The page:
Archive for the ‘Privacy Screen’ Category

Stop The “Crape Murder”

In Tennessee (where I live) and in the Southeastern U.S., bad crape myrtle (Lagerstroemia x) pruning continues to be done by professional landscapers and homeowners (USDA hardiness zones 6-9). This practice, also called “topping”, reduces tree (or shrub) height. Over 25 years, Southern Living magazine called this “crape murder”. Crape murder is not going away. More crape […]

Shopping Tips When Purchasing Plants

    Spring and fall are excellent planting times and buying opportunities. A trips to a garden center can be very costly unless you go prepared. Here are some practical tips to make those shopping trips more enjoyable and a lot less expensive. Create your landscape plan first before buying plants. First, visit garden centers to pick up great landscaping ideas […]

Arctic Fire™ Dogwood Brightens Up Winter Landscape

Red-twig or red osier dogwood (Cornus stolonifera) is a native shrub (USDA hardiness zones 2-7). It reaches 8 to 10 feet in height and roots sucker prolifically. It can become a chore keeping it contained in small garden spaces. Arctic Fire™ is a superior cultivar identified by its fiery red stems and compact growth habit. Expect […]

Small Southern Magnolia Cultivars

Southern Magnolia (Magnolia grandiflora) is one of nature’s magnificent landscape trees (USDA hardiness zones 6-9).  This reliable large tree, native to the Southern U.S., is at home in well-drained clay soils and hot summers. The species typically grows to 60-80 feet tall with a pyramidal (young) to a rounded crown (mature tree). It is not uncommon […]

‘Midwinter Fire’ Dogwood Brightens Up The Winter Landscape

Bloodtwig dogwood (Cornus sanguinea), indigenous to Europe and Asia, is an upright branched, round-topped, spreading deciduous shrub (USDA hardiness zones 5 to 7). In the wild the species matures to 8-15 feet in height and spread. Its common name “bloodtwig” is misleading. Winter wood on 1-2 year old branches is not red. Instead, winter stems turn […]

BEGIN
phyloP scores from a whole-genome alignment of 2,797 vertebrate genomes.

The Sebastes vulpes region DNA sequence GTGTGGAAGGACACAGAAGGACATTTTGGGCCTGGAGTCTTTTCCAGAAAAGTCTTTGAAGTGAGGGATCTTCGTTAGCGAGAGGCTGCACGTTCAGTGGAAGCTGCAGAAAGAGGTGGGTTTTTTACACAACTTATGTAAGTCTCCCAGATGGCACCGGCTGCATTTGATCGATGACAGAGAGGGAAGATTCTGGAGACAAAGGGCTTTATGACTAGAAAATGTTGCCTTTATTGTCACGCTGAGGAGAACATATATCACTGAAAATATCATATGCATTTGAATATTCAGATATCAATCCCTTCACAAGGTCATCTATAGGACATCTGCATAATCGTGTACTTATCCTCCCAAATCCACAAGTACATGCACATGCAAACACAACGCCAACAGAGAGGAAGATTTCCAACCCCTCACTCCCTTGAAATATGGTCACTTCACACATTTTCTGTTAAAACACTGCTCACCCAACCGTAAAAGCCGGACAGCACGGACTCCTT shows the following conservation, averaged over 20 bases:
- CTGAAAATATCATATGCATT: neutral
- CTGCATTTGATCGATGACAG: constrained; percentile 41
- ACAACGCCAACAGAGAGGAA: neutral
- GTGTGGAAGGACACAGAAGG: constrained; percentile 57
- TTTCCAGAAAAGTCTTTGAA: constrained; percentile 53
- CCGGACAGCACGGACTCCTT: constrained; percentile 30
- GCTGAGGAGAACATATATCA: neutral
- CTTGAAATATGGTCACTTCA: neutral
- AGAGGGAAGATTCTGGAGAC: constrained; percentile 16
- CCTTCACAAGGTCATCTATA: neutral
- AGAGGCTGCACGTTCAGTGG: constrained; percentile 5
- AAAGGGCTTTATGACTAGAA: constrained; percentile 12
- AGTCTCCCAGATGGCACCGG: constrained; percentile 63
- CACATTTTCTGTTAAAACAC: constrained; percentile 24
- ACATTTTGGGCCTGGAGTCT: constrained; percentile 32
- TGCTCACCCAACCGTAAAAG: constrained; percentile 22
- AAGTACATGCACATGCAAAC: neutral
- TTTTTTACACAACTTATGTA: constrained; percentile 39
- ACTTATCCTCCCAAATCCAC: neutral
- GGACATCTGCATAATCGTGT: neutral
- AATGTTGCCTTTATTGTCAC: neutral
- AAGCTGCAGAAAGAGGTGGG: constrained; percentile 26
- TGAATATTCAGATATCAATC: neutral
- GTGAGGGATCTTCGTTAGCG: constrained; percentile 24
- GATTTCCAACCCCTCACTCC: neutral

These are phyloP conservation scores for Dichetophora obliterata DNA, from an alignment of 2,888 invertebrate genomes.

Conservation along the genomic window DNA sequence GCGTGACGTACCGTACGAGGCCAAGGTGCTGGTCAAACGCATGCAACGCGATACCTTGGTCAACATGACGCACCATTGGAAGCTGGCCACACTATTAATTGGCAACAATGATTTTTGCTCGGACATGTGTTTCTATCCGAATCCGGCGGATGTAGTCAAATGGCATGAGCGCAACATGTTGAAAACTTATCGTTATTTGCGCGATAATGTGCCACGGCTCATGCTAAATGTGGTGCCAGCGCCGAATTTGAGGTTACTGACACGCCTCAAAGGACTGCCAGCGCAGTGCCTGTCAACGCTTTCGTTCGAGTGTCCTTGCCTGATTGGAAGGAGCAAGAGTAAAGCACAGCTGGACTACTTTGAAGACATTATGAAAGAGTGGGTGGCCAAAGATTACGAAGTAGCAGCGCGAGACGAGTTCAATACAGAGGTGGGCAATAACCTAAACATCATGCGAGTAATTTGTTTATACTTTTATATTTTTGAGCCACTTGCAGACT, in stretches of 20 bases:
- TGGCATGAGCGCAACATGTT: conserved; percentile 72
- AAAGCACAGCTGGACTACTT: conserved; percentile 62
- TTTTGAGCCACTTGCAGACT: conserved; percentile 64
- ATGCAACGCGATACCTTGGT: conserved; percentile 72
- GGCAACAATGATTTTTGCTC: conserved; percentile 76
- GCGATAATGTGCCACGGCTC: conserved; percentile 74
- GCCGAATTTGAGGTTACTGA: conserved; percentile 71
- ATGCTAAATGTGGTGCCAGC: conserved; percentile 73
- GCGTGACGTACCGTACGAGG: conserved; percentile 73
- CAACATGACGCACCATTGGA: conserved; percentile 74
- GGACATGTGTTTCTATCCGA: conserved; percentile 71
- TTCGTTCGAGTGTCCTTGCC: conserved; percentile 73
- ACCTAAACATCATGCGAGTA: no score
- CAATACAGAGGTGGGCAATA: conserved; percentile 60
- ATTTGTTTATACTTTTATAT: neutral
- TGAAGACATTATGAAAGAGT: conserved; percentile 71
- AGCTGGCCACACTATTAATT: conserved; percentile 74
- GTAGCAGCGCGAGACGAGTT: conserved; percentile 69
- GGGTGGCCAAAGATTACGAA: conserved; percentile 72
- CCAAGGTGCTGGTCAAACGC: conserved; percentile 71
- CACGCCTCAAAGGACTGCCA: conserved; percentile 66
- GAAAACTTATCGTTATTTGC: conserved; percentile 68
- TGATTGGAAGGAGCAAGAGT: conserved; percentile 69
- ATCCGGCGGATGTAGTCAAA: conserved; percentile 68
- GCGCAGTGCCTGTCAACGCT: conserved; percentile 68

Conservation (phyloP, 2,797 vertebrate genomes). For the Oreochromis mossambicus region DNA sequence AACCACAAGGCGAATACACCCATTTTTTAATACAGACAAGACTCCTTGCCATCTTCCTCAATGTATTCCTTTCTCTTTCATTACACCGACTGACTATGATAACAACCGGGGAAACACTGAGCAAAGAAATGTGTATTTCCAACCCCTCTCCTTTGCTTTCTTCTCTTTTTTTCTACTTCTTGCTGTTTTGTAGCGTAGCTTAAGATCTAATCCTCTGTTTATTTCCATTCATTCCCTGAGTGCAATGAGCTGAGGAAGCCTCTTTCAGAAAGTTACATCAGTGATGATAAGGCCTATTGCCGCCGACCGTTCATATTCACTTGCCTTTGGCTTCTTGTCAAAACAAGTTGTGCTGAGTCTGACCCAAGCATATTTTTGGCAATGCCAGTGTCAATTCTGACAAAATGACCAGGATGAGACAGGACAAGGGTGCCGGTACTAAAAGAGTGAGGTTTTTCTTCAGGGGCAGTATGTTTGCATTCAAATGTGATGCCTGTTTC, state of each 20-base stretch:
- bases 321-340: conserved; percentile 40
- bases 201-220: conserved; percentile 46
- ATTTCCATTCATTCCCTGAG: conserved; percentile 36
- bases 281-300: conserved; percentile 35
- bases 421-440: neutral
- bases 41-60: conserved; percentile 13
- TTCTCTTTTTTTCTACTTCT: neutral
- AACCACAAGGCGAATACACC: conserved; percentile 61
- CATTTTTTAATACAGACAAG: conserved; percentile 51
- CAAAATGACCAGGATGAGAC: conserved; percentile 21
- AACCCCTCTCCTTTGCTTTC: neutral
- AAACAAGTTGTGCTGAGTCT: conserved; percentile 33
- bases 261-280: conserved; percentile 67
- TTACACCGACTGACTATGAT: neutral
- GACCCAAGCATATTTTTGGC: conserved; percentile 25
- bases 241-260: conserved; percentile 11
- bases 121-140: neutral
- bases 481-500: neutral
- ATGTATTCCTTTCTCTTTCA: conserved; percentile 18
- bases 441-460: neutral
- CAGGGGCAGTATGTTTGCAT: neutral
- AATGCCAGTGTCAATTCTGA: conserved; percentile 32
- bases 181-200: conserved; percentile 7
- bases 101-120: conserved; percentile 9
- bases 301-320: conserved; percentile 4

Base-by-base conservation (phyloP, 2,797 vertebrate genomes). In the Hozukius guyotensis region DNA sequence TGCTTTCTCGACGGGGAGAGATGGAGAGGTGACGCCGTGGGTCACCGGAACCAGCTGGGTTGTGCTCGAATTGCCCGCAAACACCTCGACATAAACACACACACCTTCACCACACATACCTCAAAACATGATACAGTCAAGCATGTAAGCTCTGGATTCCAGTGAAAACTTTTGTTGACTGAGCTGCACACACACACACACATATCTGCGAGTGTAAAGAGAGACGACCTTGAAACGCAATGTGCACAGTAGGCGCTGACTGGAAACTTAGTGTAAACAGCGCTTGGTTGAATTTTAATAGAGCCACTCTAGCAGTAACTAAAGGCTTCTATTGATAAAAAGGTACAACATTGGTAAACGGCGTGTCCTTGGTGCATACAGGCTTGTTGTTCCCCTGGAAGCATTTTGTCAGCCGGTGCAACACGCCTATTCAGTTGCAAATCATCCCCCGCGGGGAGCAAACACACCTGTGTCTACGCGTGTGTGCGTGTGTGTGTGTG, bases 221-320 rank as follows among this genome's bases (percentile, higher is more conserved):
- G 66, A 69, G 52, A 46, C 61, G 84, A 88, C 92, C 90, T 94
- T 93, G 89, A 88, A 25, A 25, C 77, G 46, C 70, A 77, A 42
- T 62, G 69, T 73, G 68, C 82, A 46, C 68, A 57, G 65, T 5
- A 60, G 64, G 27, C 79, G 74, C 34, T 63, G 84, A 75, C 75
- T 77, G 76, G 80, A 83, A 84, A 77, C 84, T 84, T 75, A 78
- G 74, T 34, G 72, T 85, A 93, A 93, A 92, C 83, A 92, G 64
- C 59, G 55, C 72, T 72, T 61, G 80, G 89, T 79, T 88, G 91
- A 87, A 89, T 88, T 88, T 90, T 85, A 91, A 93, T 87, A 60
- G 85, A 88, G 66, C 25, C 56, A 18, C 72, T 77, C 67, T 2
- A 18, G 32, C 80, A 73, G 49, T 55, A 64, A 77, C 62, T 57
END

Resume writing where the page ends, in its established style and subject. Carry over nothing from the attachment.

Buttonbush Offers Year-round Interest

              Buttonbush (Cephalanthus occidentalis), aka Button-willow or Honey Bells, is a medium to large native shrub with many fine landscape attributes. This unique flowering shrub is a favorite in attracting beneficial wildlife. It populates bogs, swamps and pond areas, as well as dry limestone bluffs in the eastern U.S. […]

Fothergillas Are Topnotch

              In the Eastern U.S. two species, dwarf fothergilla (F. gardenii) and large fothergilla (Fothergilla major), are native. They are also labeled “witch alder”. Both species appear almost identical, except for flower and leaf size, and overall shrub size. Large fothergilla is indigenous to the mountain and Piedmont Regions […]

Widely Planted Norway Spruce

Norway spruce (Picea abies) is a large pyramidal evergreen conifer. It is native to the mountains of northern and central Europe where it often matures to 100 feet or more in height. In the cool temperate areas of the U.S. and Canada, Norway spruce is widely planted, typically reaching 50 to 80 feet tall at maturity (USDA hardiness […]

Stop Destroying Forsythias

                Forsythia (Forsythia spp.), also called “yellow bells”, is an extremely popular spring flowering shrub (USDA hardiness zones 5-8). Their bright yellow flowers signal the coming of spring. However, many gardeners do not know how to prune them. Tall 8-12 foot forms of F. x intermedia are commonly sold at most U.S.  garden centers. Forsythias grow from 2 to 10 […]

Stylish Boulevard Cypress

            A twist here…a turn there, that’s the unique growth of Boulevard Cypress (Chamaecyparis pisifera ‘Boulevard’). It is a popular medium-sized evergreen shrub for home and commercial landscapes (USDA hardiness zones 5-9).  Boulevard cypress exhibits a twisted pyramidal form with soft, silvery blue foliage that also grows in a slightly twisted manner. The fine, […]